Here's my formula:


11 g seed starter (refrigerated, feed every two weeks or more frequently) fed 1:1:1 three time over twenty-four hours yielding 300 g ripe levain. Whole wheat flour used for all builds (represents 16% of total dough flour); levain hydration 100%.

Final doughs:

140 g ripe levain (from above)       16% of total flour contributed

105 g Whole Wheat flour               24%

265 g Bread or Spelt flour             60%

305 g Water                                 70% (includes 70g from levain)

 9 g Salt                                        2%

11 g Olive oil (1 Tbs)                      2.5% 

Procedures: (for both doughs)

Hand-mixed all ingredients to bowl side-cleaning ball; 30 minute rest; French-fold until dough passed window-pane test; retarded bulk proof for five hours @ 55°F with one Stretch and Fold at 45 mins. (The retardation was done only to accomadate my schedule.) Removed from chiller, preshaped, and further bulk proofed at 76°F for two hours. Shaped two batards, and final proofed for one and one-half hours. Scored, and loaded into pre-steamed oven, at 500°F. Immediately lowered oven temperature to 450°F. Baked first ten minutes with steam, removed steam source and vented oven, finished baking: spelt flour loaf 15 more minutes, bread flour loaf 17 more minutes. Cooled completely.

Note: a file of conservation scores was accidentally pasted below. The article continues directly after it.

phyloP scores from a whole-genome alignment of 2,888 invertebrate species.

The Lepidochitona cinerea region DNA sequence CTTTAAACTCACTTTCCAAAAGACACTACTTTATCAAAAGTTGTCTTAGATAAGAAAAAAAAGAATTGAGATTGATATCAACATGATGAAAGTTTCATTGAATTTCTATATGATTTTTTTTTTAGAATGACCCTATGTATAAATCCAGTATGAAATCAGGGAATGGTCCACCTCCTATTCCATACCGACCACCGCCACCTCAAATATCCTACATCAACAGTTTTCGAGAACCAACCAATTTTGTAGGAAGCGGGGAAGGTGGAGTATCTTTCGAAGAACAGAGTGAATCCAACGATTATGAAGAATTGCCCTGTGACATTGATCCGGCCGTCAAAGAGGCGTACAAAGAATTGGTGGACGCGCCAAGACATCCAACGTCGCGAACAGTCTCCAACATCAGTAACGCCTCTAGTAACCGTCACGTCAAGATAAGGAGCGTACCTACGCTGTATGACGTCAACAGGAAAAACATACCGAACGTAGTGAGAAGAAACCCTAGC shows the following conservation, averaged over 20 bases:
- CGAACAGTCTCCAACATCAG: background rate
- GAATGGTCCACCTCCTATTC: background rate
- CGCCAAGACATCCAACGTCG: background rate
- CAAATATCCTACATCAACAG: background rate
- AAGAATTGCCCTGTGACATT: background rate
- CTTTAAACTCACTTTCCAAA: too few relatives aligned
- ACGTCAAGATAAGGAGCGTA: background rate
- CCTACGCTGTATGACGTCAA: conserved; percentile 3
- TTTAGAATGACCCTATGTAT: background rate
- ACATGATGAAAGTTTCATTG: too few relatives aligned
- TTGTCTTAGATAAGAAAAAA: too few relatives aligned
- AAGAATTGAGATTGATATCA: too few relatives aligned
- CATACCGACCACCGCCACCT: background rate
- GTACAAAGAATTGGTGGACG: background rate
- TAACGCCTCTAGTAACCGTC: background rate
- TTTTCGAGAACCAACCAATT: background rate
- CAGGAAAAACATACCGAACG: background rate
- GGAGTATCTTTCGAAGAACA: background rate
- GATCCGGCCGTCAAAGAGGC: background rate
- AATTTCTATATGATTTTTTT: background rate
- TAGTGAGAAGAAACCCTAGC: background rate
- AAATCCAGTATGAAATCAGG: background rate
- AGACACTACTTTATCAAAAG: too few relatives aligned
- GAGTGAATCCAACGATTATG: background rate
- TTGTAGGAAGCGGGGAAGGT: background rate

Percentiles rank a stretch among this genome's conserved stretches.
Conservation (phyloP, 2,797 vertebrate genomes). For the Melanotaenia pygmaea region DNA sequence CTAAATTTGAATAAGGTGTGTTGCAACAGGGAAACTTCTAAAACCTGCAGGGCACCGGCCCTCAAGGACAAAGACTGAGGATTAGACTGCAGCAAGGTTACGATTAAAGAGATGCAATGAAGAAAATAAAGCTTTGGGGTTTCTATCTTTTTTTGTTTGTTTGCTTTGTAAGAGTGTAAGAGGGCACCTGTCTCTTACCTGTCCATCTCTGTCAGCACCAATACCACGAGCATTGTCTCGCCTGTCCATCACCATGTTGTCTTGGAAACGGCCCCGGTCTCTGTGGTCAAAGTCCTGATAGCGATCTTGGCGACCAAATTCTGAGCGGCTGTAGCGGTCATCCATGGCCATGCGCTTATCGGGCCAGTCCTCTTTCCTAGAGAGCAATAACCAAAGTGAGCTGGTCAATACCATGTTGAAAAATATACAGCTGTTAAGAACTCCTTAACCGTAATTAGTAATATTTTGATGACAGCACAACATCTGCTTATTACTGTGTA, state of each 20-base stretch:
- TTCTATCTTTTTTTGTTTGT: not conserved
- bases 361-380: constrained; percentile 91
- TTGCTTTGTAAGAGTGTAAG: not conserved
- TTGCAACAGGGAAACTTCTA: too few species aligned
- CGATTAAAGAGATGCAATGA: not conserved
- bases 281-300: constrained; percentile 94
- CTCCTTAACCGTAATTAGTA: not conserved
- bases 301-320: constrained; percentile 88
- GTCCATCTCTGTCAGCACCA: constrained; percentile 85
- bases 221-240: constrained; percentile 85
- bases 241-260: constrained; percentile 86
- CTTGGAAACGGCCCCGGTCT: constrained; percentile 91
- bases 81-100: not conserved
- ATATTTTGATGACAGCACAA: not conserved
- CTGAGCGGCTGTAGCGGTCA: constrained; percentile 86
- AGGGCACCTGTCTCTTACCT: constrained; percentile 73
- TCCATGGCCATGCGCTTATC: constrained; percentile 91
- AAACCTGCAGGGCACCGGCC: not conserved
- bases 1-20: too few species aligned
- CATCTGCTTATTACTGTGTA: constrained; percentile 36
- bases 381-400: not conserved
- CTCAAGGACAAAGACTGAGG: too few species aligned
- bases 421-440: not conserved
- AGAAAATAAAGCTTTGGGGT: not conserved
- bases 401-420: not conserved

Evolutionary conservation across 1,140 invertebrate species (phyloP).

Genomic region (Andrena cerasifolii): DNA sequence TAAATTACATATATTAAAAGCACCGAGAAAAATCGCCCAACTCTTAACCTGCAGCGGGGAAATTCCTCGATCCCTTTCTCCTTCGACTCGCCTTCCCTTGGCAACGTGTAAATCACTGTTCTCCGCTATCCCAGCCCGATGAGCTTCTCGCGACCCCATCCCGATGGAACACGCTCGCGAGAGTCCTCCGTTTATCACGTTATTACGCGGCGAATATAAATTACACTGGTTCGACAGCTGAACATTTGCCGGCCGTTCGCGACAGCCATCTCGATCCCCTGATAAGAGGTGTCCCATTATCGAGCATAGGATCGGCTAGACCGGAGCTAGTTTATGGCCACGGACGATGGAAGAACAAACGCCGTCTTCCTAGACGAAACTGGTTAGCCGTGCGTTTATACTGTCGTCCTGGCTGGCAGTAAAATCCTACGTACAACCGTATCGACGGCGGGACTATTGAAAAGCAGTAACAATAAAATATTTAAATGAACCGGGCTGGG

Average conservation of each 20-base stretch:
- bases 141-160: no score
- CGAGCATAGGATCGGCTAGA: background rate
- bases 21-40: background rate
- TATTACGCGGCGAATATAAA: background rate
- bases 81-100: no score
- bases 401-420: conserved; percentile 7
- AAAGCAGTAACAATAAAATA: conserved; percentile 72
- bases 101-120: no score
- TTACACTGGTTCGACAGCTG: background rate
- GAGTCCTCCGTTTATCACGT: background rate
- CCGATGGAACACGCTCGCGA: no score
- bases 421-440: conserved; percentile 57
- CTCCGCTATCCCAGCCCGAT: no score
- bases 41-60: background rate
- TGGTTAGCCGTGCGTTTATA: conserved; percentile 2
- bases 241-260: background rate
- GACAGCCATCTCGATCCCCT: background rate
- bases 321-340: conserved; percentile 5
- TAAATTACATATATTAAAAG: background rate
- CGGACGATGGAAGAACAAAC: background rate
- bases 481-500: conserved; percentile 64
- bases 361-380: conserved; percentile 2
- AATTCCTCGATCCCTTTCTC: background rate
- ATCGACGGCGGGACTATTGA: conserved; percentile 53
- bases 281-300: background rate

Although these doughs are relatively high hydration, because of the high protein flours the doughs formed soft balls. From the beginning these doughs were different to the touch. Both exhibited comparitive extensibility, but the Bread flour's gluten developed noticeably stronger than the Spelt flour's.  The Bread flour dough shaped more tightly than the spelt flour, proofed more firmly, and exhibited more oven spring.

Obviously, the Bread flour loaf is in the foreground.

The crumb. The bread flour loaf's crumb, while closed (as desired) is lighter, and softer than the spelt flour crumb which borders on the edge of 'dense".

My wife and I taste-tested both breads. The bread flour loaf exhibited the familiar whole-wheat flavor we both like, and the crumb was soft, again as we like in a sandwich bread. The spelt flour loaf had an agreeable flavor--I presume "it" is the flavor of spelt flour--but the whole wheat flour flavor seemed entirely masked.  We shared a second slice of each, but our impressions didn't change. We like them both, but the bread flour formula will stay in our repetoire; spelt flour will have to wait for another formula, another day.